The Biltmore just prior to WW2
The "Pinellas Special" on its was to the resort, circa 1900
The Biltmore in 1975, aerial view
Maintenance tunnels that ran underground
One of the large staircases, 2012
Front lobby, 2012
Grand Ballroom, 2012
WW2 postcard of the resort
The hotel not long after its completion in 1897. The "Pinellas Special" can be seen parked outside
2015 aerial view of the Biltmore
Main structure during demolition, 2016.
Backstory and Context
From 1991 to 2004, the resort switched many hands, both foreign and local, and many efforts were made to renovate and modernize the resort. 2004 was a rough year for the resort when Hurricanes Jean and Francis caused considerable damage. From 2004-2009 many parties were interested, and some made actual efforts, to preserve the resort. Many preservation societies felt victory was close in preserving the resort in its totality. In 2009 it was announced that the resort would reopen in 2012, yet many litigation cases by neighbors who did not like the redevelopment plans stalled the reopening. Another effort in 2013 was made to save the resort, but failed.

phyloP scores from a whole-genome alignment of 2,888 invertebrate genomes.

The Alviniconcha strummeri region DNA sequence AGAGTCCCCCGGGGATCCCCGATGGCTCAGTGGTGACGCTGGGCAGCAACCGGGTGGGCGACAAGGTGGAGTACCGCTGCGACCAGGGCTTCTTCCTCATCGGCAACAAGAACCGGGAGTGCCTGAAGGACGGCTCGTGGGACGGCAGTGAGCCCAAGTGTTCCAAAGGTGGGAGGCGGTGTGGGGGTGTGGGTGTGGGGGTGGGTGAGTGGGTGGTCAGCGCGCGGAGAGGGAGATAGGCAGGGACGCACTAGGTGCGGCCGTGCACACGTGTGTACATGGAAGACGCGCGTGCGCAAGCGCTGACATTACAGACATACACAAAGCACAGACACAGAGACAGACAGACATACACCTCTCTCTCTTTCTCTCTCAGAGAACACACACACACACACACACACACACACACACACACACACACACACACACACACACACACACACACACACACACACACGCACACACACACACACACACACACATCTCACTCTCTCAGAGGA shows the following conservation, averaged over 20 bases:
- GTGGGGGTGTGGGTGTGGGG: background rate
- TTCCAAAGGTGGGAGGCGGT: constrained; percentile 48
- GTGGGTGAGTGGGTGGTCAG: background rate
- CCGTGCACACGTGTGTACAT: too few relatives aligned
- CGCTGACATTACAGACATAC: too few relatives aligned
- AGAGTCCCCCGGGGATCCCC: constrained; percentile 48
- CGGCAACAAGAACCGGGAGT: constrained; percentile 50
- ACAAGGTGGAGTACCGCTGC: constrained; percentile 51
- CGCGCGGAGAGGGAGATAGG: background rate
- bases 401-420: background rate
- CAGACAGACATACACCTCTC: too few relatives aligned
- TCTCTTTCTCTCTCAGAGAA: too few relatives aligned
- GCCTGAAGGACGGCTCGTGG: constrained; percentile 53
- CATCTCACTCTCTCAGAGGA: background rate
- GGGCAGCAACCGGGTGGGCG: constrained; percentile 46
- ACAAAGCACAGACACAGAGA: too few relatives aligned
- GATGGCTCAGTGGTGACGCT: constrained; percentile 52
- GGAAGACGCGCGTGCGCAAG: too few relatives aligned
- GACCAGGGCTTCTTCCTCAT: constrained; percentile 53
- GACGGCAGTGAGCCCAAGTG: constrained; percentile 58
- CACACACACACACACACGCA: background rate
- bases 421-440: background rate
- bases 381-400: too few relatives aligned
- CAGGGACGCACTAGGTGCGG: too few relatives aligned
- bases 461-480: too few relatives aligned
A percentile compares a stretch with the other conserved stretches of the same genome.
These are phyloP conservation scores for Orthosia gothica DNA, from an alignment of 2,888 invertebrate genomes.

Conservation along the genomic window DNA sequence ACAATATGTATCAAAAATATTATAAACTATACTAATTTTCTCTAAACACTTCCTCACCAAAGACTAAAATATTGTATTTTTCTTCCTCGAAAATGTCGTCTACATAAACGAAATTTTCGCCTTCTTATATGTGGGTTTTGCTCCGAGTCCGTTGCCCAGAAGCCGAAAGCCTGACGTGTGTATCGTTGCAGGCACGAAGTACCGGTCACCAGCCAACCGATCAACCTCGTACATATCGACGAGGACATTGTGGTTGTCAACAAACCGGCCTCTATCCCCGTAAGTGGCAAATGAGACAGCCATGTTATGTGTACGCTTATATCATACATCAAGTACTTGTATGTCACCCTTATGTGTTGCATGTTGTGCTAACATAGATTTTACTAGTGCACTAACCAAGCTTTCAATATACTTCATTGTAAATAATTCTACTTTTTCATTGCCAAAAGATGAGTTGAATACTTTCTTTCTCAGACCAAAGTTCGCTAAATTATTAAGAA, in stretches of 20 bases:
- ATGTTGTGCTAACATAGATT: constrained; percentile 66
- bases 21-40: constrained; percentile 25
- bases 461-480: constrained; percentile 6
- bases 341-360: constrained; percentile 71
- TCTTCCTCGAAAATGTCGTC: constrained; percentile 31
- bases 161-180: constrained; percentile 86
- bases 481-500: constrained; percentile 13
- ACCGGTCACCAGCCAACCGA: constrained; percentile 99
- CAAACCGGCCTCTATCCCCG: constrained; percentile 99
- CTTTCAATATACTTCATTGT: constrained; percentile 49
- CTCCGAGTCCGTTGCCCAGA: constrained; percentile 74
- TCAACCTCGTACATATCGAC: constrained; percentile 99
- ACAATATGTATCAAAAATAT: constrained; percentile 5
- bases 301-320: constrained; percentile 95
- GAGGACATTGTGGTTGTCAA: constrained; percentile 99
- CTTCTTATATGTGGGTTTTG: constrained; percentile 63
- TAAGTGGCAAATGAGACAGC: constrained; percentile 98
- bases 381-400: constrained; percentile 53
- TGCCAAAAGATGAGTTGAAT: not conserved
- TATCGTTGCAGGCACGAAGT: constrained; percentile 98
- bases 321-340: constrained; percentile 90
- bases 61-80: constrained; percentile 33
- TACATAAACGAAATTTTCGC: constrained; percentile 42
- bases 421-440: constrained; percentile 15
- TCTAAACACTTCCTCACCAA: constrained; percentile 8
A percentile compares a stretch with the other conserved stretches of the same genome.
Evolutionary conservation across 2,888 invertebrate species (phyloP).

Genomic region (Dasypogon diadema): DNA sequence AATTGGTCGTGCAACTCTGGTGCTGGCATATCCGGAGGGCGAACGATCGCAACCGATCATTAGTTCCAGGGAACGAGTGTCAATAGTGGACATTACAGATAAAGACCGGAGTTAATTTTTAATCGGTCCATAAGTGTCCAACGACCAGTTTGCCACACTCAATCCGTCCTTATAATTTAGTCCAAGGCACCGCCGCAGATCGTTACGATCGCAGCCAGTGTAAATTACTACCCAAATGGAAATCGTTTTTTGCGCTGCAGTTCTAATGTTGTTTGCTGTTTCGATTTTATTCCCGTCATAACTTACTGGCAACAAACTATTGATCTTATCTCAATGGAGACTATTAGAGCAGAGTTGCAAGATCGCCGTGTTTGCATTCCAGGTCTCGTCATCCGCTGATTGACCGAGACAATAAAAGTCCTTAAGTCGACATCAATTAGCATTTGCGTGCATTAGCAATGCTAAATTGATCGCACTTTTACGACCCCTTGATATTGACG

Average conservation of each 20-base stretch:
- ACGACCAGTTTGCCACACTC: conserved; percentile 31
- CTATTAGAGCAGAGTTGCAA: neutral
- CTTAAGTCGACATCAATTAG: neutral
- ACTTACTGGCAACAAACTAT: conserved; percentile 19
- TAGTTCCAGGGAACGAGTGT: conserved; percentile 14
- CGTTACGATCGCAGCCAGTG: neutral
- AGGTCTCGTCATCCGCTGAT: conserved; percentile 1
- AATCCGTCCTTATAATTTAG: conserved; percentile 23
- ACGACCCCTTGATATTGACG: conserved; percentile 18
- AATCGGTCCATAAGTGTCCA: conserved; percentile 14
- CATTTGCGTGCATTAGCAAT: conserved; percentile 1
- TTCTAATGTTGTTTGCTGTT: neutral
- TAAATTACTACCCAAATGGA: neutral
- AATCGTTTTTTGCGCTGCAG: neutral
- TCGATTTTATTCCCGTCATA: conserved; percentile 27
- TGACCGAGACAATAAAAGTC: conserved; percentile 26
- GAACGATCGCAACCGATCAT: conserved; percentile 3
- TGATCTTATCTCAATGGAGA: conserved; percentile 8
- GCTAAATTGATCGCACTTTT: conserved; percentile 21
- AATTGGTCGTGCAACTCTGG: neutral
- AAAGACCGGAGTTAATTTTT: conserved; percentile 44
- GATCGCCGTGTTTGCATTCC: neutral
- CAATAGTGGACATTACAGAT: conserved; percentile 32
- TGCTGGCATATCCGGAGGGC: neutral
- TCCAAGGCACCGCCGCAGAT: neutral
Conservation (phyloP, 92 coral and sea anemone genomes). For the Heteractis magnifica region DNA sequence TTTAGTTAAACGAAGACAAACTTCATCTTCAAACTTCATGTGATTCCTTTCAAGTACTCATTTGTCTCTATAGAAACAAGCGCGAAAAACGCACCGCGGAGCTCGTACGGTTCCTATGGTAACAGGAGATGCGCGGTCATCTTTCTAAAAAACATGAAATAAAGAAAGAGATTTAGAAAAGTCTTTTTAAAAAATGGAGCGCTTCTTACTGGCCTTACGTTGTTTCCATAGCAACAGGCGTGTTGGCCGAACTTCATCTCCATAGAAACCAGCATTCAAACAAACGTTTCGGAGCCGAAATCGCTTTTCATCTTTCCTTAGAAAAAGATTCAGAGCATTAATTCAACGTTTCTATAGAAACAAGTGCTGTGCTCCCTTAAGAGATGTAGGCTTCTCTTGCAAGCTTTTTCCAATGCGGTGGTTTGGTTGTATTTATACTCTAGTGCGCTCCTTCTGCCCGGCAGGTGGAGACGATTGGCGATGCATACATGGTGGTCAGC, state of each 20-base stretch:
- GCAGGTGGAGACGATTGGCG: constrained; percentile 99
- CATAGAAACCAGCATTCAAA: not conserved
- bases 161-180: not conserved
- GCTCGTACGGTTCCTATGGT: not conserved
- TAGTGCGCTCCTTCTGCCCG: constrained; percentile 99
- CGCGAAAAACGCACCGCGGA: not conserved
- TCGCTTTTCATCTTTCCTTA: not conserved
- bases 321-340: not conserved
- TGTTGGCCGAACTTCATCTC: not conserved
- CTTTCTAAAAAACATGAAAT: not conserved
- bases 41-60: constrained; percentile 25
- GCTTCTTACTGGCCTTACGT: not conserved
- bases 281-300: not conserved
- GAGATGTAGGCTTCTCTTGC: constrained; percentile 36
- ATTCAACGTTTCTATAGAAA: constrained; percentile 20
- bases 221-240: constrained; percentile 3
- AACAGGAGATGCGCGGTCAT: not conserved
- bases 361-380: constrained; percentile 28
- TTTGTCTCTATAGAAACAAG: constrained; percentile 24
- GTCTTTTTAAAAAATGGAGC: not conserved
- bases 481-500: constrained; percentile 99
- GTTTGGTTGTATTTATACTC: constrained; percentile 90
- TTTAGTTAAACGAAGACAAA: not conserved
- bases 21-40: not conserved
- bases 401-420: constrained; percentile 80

In 2014, plans for demolition was underway until after a thorough documentation of the resort's history was made via photographs and catalogues. The next year a final push was made to preserve rather than demolish the resort. The drive was withdrawn and the resort's historic boutique was designated to be saved from demolition. Save The Biltmore and other similar preservation societies still exist today and can offer more about the resort.
The resort was visited by many famous people throughout its years, be it celebrities, politicians and sports figures. They include, but not limited to: Joe DiMaggio, Babe Ruth, Presidents Ford, Carter, George H.W. Bush and Obama, Thomas Edison, Henry Ford, the Duke of Windsor and former British Prime Minister, Margaret Thatcher.
Other visitors of the supposed paranormal nature are said to have haunted the resort for a number of years.